Today I went to arrange about my ticket to the States but they would not take Mexican money and the banks will not change it. While in the office I was informed that Admiral Fletcher5 had just telegraphed “Am landing marines to take the port at once.” All boats were going to anchor outside the harbour. The time was 11:30 am. I went to Guerara’s office to see if he could tell me of a decent money exchange – but people were shutting up their houses and shops already. (No resistance from the Mexicans was expected). We parted rather hurriedly. I walked towards the Terminal Station a block behind the American Consulate to see what was happening. The crowd began to run for the tramcars amid shouts of “Viva Mexico” and I saw a company of American Marines coming at a double parallel with us. I was glad when the tram and its unruly cargo reached the hotel where I jumped off. I found an American at the door which in a few minutes was closed by the manager – We we nt up to my room, an outside one at the side.


5 Admiral Fletcher was the U.S. Admiral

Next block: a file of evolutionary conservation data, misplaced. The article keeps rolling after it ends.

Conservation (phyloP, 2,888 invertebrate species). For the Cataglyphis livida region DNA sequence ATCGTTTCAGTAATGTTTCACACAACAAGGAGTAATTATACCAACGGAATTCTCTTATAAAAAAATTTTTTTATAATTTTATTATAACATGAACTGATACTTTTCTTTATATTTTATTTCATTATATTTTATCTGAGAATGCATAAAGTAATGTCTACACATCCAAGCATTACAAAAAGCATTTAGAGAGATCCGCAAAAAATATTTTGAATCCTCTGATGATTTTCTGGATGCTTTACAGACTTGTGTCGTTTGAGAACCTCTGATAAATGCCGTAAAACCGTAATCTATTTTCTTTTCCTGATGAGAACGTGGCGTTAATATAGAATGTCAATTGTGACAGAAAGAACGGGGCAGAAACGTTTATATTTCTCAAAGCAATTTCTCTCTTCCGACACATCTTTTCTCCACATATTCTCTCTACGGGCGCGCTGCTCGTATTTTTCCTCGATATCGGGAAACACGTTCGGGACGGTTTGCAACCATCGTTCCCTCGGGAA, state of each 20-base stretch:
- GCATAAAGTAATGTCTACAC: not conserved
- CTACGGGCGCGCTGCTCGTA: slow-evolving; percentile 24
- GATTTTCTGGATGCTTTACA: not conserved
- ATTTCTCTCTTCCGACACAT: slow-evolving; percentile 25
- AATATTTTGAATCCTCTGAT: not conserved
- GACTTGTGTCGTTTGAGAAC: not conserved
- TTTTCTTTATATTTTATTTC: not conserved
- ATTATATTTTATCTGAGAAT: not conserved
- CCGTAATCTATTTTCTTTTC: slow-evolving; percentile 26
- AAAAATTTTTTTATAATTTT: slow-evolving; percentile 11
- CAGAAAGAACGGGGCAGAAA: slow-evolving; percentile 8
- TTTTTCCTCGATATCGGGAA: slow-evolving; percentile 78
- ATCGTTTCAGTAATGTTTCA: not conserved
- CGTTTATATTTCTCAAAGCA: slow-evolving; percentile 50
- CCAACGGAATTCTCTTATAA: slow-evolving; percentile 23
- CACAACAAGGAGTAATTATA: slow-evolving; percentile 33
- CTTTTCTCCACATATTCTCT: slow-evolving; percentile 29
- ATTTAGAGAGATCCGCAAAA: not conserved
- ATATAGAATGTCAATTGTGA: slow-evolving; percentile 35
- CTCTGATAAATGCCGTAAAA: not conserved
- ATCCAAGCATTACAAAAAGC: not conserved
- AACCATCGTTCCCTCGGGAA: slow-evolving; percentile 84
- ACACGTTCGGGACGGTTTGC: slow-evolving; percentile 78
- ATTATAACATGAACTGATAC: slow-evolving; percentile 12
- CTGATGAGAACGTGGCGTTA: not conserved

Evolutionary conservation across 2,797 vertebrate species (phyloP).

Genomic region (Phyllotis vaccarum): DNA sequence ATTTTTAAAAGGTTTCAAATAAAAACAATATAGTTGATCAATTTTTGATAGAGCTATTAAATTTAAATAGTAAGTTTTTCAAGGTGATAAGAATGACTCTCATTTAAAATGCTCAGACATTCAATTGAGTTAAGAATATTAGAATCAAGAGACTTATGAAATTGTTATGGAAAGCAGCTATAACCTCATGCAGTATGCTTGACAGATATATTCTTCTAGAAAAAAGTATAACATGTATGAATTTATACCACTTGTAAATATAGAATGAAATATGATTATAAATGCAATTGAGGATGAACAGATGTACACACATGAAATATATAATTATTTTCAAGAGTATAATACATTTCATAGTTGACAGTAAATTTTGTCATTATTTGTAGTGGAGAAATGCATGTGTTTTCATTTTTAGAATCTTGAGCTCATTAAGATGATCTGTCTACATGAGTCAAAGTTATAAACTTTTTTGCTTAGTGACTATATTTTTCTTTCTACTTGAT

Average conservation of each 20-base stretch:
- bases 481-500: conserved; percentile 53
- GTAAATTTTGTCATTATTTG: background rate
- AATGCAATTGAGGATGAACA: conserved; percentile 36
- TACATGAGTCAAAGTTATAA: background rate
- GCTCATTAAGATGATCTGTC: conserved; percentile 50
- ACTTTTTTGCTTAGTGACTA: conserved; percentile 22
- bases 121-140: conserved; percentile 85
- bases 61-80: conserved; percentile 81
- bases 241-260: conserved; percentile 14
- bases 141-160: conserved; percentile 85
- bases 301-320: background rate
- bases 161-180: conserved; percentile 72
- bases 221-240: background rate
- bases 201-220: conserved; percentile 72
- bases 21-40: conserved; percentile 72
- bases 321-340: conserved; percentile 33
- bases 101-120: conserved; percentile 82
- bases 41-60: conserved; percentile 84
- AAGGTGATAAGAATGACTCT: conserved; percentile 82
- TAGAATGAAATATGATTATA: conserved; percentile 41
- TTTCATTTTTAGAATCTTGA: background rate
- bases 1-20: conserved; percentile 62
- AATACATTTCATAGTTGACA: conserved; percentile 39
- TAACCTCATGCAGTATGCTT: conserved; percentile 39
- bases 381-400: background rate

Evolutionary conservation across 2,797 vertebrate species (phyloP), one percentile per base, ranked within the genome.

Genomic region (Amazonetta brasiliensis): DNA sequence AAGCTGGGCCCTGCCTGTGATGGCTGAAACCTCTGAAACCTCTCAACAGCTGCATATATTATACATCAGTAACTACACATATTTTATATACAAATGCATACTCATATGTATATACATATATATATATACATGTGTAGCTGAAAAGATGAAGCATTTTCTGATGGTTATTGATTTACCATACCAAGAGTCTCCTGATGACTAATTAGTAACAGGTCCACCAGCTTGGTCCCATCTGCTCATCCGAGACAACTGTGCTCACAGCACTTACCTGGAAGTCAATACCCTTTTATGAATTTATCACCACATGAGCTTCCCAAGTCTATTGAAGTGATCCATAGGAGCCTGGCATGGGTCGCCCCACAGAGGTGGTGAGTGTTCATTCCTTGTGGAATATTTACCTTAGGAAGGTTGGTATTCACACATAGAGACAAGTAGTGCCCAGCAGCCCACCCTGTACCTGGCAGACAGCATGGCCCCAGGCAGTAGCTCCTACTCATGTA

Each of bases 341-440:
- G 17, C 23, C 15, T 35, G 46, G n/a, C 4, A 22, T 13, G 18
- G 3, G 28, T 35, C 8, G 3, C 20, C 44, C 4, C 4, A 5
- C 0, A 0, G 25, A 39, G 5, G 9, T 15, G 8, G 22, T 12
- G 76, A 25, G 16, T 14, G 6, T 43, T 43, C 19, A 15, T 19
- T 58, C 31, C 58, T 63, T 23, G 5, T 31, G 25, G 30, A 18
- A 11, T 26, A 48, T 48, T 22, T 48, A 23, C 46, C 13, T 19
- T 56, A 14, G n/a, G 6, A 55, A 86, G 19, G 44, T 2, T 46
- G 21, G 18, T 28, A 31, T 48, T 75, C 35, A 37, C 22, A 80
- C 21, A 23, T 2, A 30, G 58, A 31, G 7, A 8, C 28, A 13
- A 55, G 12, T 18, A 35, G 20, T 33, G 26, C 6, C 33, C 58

Mexican soldiers were huddled together at the corners – some lying across the road. To our dismay about 30 came into the hotel and took up their positions on the roof – and the front room balconies. Firing started. We could see no Americans but only bricks and mortar flying. The post and telegraph office and Terminal Hotel and station, so we heard, were captured at once. The firing was too hot to stay in my room which was on the top storey – I went on the roof for half a minute – There were a few Mexican reinforcements coming over the sandhills – Soon afterwards the first soldier was shot on the roof (about 12:30 pm). He was carried down to a room and I heard he was dead and was not at all anxious to verify this. But in a few minutes a Canadian lady (a Mrs. Archer, whose untiring efforts I shall never forget) heard of the trouble and appeared with bandages and disinfectants. The poor fellow wasn’t dead, but shot through the lungs, bleeding profusely. He died in agony in 20 minutes. Meantime two others were shot, one through the jaw, the same bullet piercing the other man’s ear. The former proved the saddest case we had – (Mrs. Archer, her niece, Mr. Hart (an American) and myself stood by and did what nursing and comforting we could). The blood affected his brain and I had to hold him down continually. He lived for nearly 12 hours. The brandy and alcohol of any sort soon gave out. Sheets were torn up for bandages.